Wednesday, November 7, 2007

Texas' Top Ten Percent

In Texas, if a senior graduates in the top ten percent of their class, they are automatically accepted into any college in Texas that they choose. This law was originally put into place in order to boost the minority population in colleges. At first glance, the law seems logical, fair, and rewarding. It is definitely an incentive for a student to work towards. Though the law does not allow for differences in schools or which classes a student took. It also does not account for extra curricular activities or other normal criteria that a college generally considers.

Some schools are weaker than other schools. They are easier, and therefore, the playing field is off set. If an average student attends a weaker school, although they may make A's and try very hard, they may not be equal to a student who makes A's and attends a stronger school. Or if a very intelligent student attends a stronger school, they may fall just short of the top ten percent of their class. Both cases are unfair. That is one reason there are SATs and ACTs. If a student does very well in school but makes just an average grade on their standardized test, the college can get a better feel for the student. They can also factor in extra curricular activities or the level of classes they took. With the ten percent rule, there are no other factors. The school looses their privilege of choosing their own students. The school looks at all of the student's strengths and weaknesses, and is able to choose students who will compliment their school. This also allows students who may make lower grades or have a lower score on the SATs, to have a chance at being accepted because they have other qualities that they could bring to that campus.

When the college looses their privilege of choosing their students, the level of the school may also drop. For instance, UT is a very popular school, and many students dream of attending. If most of the students choose to go to UT, then the college's maximum number of students is filled quickly. The school only has a few spots available for students who were not automatically accepted, even if they were better qualified to attend UT. This is unfair to both the students and the school. Some, but not all of those students would have gotten into UT; the rule took away many spots that could have gone to students who deserved to be accepted.

Also, students may "cheat" by purposely going to a weaker school, where the classes are much easier. Or they may take easier classes all together. As a student who took many honor classes in high school, I know how it feels to compare report cards with someone who took regular classes, and who I know didn't work nearly as hard as I did for the same grade. I'm not saying that the person who took regular classes didn't work very hard for their grade, I just feel that the person who took honor classes should be given some kind of credit for challenging themselves.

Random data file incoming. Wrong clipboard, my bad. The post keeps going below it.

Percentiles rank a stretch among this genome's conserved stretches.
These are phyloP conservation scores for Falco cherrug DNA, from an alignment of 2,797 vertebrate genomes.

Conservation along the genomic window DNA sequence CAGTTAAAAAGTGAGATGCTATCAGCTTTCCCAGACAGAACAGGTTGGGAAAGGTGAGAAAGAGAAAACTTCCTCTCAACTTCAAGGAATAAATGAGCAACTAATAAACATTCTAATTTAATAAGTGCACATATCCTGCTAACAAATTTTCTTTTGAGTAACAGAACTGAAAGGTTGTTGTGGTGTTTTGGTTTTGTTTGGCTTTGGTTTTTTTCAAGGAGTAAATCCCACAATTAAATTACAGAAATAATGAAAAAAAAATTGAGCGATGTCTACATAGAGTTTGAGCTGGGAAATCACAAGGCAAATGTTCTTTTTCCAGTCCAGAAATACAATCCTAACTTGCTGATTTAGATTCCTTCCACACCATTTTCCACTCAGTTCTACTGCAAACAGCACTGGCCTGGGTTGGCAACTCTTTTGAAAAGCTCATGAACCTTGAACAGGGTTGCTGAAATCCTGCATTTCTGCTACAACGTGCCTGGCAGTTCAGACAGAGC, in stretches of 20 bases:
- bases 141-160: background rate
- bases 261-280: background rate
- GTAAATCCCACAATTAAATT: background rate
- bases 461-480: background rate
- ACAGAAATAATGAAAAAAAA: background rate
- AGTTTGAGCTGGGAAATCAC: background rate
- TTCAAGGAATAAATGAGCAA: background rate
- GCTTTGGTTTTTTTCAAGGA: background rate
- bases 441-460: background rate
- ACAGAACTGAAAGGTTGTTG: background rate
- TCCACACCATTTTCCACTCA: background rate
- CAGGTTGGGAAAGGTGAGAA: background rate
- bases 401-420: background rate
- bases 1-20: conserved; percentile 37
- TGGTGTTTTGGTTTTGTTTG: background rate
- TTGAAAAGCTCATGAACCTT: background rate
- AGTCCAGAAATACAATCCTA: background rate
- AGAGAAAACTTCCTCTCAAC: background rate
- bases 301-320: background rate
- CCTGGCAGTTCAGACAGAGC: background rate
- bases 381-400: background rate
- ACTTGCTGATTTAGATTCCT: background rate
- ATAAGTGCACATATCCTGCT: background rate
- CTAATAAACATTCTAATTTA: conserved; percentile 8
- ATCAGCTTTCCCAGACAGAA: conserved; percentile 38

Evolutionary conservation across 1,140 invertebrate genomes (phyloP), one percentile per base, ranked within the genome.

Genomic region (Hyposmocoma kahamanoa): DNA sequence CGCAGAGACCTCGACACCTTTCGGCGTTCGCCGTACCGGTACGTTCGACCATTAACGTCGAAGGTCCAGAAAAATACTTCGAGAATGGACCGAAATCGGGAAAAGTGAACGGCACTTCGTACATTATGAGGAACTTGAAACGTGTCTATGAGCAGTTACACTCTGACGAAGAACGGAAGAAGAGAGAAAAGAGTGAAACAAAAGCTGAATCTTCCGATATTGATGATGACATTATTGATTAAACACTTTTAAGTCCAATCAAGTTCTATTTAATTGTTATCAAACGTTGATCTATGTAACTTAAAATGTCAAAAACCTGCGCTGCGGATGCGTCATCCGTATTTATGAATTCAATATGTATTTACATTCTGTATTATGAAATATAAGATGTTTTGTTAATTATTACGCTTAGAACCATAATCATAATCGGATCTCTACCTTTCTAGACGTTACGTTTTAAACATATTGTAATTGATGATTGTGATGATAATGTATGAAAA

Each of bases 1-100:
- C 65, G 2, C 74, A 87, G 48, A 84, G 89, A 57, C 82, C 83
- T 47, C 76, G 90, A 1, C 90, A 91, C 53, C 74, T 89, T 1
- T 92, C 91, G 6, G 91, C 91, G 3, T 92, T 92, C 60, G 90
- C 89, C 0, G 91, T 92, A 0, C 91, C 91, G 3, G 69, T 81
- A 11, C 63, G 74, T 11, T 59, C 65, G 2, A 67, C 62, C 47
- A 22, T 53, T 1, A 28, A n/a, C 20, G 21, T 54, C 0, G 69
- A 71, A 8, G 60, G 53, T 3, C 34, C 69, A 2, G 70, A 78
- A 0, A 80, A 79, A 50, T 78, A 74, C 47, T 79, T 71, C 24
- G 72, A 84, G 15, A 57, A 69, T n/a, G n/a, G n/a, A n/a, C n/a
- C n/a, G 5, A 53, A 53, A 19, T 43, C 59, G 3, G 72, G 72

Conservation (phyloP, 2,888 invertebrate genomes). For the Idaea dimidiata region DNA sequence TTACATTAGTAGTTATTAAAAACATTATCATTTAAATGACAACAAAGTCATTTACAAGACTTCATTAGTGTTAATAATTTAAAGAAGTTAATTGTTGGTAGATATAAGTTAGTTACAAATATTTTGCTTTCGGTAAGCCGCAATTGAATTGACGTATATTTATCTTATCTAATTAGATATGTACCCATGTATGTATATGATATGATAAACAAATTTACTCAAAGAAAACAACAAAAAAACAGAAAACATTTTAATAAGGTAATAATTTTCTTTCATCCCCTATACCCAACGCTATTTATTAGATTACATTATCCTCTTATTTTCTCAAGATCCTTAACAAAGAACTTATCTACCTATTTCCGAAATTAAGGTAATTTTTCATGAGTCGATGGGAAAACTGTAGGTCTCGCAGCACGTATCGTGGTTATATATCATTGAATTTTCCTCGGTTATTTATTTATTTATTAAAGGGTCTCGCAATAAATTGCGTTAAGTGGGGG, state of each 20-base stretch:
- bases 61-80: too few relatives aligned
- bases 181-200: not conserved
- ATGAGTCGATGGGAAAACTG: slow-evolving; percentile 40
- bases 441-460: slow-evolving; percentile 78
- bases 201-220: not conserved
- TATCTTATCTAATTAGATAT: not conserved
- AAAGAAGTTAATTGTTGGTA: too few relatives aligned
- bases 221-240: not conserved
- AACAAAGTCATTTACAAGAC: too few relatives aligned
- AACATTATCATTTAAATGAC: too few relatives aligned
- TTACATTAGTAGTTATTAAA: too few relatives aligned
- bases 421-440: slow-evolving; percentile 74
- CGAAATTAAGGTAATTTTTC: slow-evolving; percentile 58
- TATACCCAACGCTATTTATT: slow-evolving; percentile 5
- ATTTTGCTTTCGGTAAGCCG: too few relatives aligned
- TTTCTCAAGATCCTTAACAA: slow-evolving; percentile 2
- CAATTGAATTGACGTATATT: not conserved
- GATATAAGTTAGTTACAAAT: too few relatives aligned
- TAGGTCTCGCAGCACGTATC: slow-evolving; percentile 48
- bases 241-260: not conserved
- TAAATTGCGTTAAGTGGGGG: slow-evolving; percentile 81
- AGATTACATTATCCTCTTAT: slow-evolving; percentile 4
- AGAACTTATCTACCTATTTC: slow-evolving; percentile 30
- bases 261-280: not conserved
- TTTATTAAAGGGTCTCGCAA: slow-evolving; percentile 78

Another less obvious factor is that many students of lower income schools may still not apply to the school of their choice because of money issues. The application fee alone is $40. Attending college costs several thousands of dollars. There is definitely not enough information given to these students about grants and scholarships that could help with these costs. Without this information, they believe that they couldn't afford to attend anyways, and therefore don't apply or attend college at all. So the minority population may still not even be improving in colleges.

There are many obvious, and not so obvious, points as to why this law does not work, at least not how it is supposed to. I believe first we need to work on bettering our education in elementary, middle, and high schools. Once that is improved, students will have an equal chance to attend any college they want to, regardless of race or percentile. The ten percent rule doesn't fix the minority problem, it just creates other problems. Students need better education, and more information about colleges and opportunities.

1 comment:

Desiree' said...

In response to my classmate’s Government blog, “talking texas politics”, I would like to add some thoughts and make some suggestions. My classmate defined Texas’ Top 10% rule by explaining that a high school student that graduates in the top ten percent of their class is guaranteed automatic acceptance to any Texas college of their choice. This Texas law was instituted to increase minority attendance in colleges, but has seemed to lead to other problems as well. While my classmate has very valid points, I would like to extend an additional point of view.